Merkur XR4TiEnlarge Photo
If you have never driven a turbocharged car, you have to get out there and find a way to take a spin in one. The added drama of turbo lag and the sudden surge of power is a riot, and I guarantee it will slap a big old grin on your face. Turbocharging became popular in the eighties when emissions regulations and fuel economy regulations choked big V-8 engines down to power figures well below 200 horsepower. Now a lot of those cars are sitting around forgotten because they have been outclassed and outdated in the eyes of many people, or they were just too obscure to start with. This means with the proper Craigslist or eBay skills, you can pick up a working example of any of these cars for less cash than you might think.
1. Merkur XR4Ti
A what? Merkur? Who in the heck makes that? Take a closer look, and anyone familiar with European Fords will see that this is simply a Sierra with a new badge on the front. Power comes from the 170 horsepower 2.3-liter turbo engine that was also found in the Mustang SVO and Thunderbird Turbo Coupe, however, it lacked the intercooler that the other two had. For its time the Merkur was fairly luxurious, with options like heated seats. It even made Car and Driver's 10 Best list in the eighties. Nevertheless, its obscurity prevented it from ever really catching on and now anyone looking for a cheap turbo car can reap all the benefits.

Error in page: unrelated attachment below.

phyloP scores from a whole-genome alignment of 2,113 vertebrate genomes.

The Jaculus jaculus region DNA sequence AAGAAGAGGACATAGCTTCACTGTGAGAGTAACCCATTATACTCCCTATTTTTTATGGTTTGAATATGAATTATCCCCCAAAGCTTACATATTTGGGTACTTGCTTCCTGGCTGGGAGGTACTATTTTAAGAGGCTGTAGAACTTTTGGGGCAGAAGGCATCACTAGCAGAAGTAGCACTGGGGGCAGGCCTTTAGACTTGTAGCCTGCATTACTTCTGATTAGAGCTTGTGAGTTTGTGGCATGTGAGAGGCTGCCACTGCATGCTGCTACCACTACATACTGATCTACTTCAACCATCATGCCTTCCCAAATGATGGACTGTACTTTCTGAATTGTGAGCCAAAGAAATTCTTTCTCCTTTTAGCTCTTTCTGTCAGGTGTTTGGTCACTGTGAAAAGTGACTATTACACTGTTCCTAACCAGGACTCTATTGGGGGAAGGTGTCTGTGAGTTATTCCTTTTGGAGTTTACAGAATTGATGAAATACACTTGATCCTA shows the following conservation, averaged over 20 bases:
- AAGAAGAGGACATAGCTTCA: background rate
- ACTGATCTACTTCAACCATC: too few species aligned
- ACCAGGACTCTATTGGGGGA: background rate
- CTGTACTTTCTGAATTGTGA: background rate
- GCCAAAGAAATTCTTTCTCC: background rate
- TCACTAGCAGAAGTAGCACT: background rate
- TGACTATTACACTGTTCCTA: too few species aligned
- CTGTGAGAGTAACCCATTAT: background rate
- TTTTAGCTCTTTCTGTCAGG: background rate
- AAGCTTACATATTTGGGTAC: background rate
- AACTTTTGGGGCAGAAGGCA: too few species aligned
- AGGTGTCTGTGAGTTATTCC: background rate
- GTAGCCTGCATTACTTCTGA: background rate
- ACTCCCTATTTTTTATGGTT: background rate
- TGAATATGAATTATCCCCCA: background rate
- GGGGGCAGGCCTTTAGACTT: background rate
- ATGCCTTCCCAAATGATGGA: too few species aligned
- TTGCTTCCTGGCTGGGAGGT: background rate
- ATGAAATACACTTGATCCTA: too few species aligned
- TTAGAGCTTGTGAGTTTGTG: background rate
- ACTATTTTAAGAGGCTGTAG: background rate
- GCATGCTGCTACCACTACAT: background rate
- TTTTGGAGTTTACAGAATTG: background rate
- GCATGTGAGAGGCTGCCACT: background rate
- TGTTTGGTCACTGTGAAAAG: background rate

2. Mitsubishi Starion/Chrysler Conquest
The obscurity thing keeps going with the Mitsubishi Starion. Although the name might not be very well known, the Starion does have a couple impressive items on its resume. Any avid Top Gear fan will recognize this as a car that Clarkson bought for a cheap coupes challenge. While it wasn't an impressively fast car, it was surprisingly the most reliable of the three cars. Also, this car was used by Mitsubishi as a rally car with a few successes. With that information, you could go as far as saying this is the Lancer Evolution's grandfather... or maybe great uncle. Chrysler was selling their own versions of Mitsubishis in the eighties, so look for either if you want a turbo with pop-up headlights.
Dodge OmniEnlarge Photo
3. Dodge Omni GLH
"What? They put a turbo on those things?" Yes sir. Probably the most hilarious car to ever have a snail under the hood is the Dodge Omni. The hideous hatchback was never an attractive car in its normal trim, but add the "Goes Like Hell" GLH package and you get a genuine sleeper. Power comes from the 2.2-liter turbo engine that was also found in the Charger from back in the day. The engine makes much more sense in the Omni, because it makes it virtually the only American hot hatchback from the eighties. That in itself is cool.